hobart logo

September 23, 2020 Poetry

Three Poems

Kenny Kruse

Three Poems photo


A person looks out onto the ocean. The water does not look like it is moving. Is it a real ocean? How are we to decide? There is something small and very far away. The person cannot tell what it is. It disappears. There are some birds flying low in the sky, and then the birds land somewhere. No one is telling you where to place them—in sadness or in hunger. The person hears a voice. When they turn around the light has become grey and grainy and they cannot see into the trees. The ocean has begun to move in heavy layers—we can see that it is a real ocean now. The person makes a move toward it and then back. They look as though they are dancing, a slight darkening and dilating of the pupils. Can you see the waves moving there in their eyes, the wild and relentless water? If you look at their pupils from above, the sun’s reflection makes the throat look as if it were on fire, like a hole there, a place of light and heat, a quickening of the voice.


A new position in language, something in between land and water, something in between you and she and we and he and they and I, a new salinized and aquified position in language, the salinized subject in the water, a new kind of freedom in language, a rejection of a separation of this and that, of an understanding of the surface as this and the depth as that, of the language of surface and depth, the focus on the middle of the ocean, a turtle, an interaction, a friction between two surfaces, a new language, a new atmosphere, a new position in language, a technology to go back and forward in time simultaneously, a new technology to be in the present, a new technology of language and power, a new technology of breathing and water, a new swimming, a new pronouns, a new position.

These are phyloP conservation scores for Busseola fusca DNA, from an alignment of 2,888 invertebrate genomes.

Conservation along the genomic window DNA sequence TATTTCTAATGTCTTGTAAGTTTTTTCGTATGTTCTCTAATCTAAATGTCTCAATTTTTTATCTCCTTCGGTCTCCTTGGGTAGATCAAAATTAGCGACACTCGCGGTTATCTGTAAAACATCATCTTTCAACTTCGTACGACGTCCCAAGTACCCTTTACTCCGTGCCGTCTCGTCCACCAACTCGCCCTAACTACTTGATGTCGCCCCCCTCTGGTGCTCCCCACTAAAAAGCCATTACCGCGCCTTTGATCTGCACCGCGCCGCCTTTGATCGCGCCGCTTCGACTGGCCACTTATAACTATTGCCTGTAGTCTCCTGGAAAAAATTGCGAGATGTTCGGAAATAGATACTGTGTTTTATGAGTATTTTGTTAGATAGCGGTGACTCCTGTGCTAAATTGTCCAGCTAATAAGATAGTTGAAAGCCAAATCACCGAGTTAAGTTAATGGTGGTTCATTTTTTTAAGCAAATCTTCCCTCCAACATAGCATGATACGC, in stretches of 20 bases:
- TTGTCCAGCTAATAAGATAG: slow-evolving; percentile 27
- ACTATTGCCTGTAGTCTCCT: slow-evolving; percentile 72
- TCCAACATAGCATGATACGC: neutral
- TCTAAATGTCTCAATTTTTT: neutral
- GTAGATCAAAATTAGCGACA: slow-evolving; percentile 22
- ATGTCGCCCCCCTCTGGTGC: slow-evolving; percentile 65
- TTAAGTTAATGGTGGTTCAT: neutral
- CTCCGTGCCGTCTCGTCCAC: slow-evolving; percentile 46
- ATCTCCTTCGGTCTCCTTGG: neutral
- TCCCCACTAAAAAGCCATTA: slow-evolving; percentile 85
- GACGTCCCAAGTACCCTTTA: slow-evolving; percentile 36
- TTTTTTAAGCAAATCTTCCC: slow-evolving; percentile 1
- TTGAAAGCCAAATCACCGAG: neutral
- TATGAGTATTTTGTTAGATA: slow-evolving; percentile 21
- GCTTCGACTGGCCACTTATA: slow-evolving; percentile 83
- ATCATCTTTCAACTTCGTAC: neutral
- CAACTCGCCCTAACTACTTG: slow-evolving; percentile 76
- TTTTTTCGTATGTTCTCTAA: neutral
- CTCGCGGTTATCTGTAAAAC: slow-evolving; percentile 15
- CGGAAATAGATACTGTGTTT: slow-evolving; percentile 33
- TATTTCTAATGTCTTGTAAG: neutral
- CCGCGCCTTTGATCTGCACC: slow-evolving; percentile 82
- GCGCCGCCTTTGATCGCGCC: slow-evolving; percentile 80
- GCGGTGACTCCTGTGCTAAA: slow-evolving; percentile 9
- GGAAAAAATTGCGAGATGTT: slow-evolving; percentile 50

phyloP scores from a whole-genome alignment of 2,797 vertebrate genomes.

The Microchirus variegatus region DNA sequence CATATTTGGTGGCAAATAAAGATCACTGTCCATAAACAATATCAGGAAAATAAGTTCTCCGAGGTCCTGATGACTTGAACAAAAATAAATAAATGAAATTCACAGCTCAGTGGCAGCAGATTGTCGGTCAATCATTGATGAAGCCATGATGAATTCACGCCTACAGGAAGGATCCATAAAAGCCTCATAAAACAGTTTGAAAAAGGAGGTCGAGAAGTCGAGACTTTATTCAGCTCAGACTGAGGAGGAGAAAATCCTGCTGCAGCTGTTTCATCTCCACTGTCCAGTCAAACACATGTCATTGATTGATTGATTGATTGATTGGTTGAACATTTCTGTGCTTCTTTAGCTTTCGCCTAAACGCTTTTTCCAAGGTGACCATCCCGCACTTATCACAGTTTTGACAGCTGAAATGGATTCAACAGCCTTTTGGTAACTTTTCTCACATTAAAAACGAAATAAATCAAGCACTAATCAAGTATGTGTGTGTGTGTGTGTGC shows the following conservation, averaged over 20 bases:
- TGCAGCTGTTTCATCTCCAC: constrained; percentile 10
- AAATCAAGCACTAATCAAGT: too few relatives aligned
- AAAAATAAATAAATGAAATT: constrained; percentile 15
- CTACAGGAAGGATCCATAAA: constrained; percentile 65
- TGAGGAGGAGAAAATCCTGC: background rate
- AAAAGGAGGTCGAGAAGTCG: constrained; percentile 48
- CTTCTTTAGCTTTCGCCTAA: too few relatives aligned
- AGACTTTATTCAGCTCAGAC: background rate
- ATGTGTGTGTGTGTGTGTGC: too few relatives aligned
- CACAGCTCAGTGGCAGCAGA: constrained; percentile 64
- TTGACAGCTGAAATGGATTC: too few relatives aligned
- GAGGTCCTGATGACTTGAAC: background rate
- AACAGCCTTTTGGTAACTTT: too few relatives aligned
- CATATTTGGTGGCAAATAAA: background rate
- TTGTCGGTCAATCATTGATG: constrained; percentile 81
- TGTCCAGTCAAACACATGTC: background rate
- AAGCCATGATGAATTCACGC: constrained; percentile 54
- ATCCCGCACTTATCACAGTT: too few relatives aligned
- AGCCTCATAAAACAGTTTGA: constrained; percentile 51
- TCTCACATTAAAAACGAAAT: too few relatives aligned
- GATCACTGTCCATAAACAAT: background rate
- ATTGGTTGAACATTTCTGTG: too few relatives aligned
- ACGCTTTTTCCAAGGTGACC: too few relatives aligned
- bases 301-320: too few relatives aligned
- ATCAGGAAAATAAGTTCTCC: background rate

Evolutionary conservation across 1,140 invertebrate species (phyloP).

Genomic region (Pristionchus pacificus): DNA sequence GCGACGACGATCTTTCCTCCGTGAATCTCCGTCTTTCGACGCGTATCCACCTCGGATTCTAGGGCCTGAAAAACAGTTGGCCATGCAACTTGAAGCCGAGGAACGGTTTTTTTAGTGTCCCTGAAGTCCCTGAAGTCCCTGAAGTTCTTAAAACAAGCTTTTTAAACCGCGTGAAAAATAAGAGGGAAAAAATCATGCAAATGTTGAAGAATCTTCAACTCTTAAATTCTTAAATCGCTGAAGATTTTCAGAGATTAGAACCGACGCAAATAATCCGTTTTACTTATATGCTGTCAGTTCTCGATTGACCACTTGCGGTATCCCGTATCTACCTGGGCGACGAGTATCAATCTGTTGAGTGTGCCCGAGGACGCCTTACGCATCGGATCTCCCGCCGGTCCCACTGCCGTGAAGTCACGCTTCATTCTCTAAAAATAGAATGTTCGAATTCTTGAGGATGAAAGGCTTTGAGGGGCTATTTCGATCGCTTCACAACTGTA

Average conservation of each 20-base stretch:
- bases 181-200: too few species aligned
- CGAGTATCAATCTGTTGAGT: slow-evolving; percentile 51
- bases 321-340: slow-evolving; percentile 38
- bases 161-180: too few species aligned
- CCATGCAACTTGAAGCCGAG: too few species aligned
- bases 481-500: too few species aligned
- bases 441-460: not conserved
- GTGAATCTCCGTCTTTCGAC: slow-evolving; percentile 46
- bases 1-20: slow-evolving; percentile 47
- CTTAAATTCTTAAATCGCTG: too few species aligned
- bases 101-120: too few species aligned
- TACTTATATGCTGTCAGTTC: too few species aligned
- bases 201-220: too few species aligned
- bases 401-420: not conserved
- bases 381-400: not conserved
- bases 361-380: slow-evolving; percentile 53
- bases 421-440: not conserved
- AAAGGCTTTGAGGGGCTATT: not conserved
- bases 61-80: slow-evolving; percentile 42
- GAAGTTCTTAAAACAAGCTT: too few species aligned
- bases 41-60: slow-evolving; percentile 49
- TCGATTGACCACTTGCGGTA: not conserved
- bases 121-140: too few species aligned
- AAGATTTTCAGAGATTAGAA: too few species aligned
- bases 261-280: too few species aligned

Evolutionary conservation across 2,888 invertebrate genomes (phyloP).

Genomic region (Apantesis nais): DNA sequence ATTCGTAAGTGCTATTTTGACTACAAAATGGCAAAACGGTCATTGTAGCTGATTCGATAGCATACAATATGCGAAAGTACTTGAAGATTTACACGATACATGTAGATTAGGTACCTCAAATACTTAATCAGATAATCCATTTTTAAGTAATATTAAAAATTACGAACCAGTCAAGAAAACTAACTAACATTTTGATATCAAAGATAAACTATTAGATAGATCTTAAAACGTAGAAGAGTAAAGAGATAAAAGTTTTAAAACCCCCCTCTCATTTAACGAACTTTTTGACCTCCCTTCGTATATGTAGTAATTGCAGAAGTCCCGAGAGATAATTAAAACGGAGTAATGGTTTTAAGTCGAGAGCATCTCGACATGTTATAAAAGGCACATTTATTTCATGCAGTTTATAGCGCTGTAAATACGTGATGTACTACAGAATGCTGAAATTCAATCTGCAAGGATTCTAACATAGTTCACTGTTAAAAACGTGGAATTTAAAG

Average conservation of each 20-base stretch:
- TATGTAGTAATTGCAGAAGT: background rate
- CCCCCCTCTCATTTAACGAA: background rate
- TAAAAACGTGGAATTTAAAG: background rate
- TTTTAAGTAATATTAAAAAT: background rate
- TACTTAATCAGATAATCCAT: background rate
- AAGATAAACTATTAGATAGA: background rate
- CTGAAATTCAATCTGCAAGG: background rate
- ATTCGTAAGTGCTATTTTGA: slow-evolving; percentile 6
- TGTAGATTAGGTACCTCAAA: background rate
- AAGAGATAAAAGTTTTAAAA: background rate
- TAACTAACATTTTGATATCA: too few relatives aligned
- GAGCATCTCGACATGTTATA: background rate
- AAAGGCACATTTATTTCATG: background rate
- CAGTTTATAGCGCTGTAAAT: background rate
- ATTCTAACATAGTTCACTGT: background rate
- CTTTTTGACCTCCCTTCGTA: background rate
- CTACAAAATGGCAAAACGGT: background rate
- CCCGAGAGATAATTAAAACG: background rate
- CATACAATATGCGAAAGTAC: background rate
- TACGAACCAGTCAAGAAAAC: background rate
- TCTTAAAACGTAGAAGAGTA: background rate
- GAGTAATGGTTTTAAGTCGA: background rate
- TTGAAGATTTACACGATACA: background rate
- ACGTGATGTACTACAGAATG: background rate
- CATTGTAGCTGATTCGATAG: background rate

A red smell expels from a chamber in the reef, the salt and its work of further wear. The vacuum—don’t try to fill it with this or that. A loss is never the same from one being to the next, even if the loss, on paper, is the same loss. You lost x and he lost x and therefore you understand each other. But the x in relation to you and the x in relation to them can never be the same x, as x is never alone, it is always in relation to a you, a we, the grid of all of this and that. A marrowless bone, what’s left of a feather, a wisp of plastic bag, a snippet of song, a bit of turmeric, swirl into each other softly. A whale speaks in a whale language to another whale and then here we are and they are not speaking whale at all but something else. We are speaking with them and through them and before them and they through us. What we called a whale cannot be said to be a whale at all, a whale a position in language, the riot of color and sound and smell in this ocean far beyond and saturating a position in language, a new relationship to water, a new sound of separate and together.


image: Aaron Burch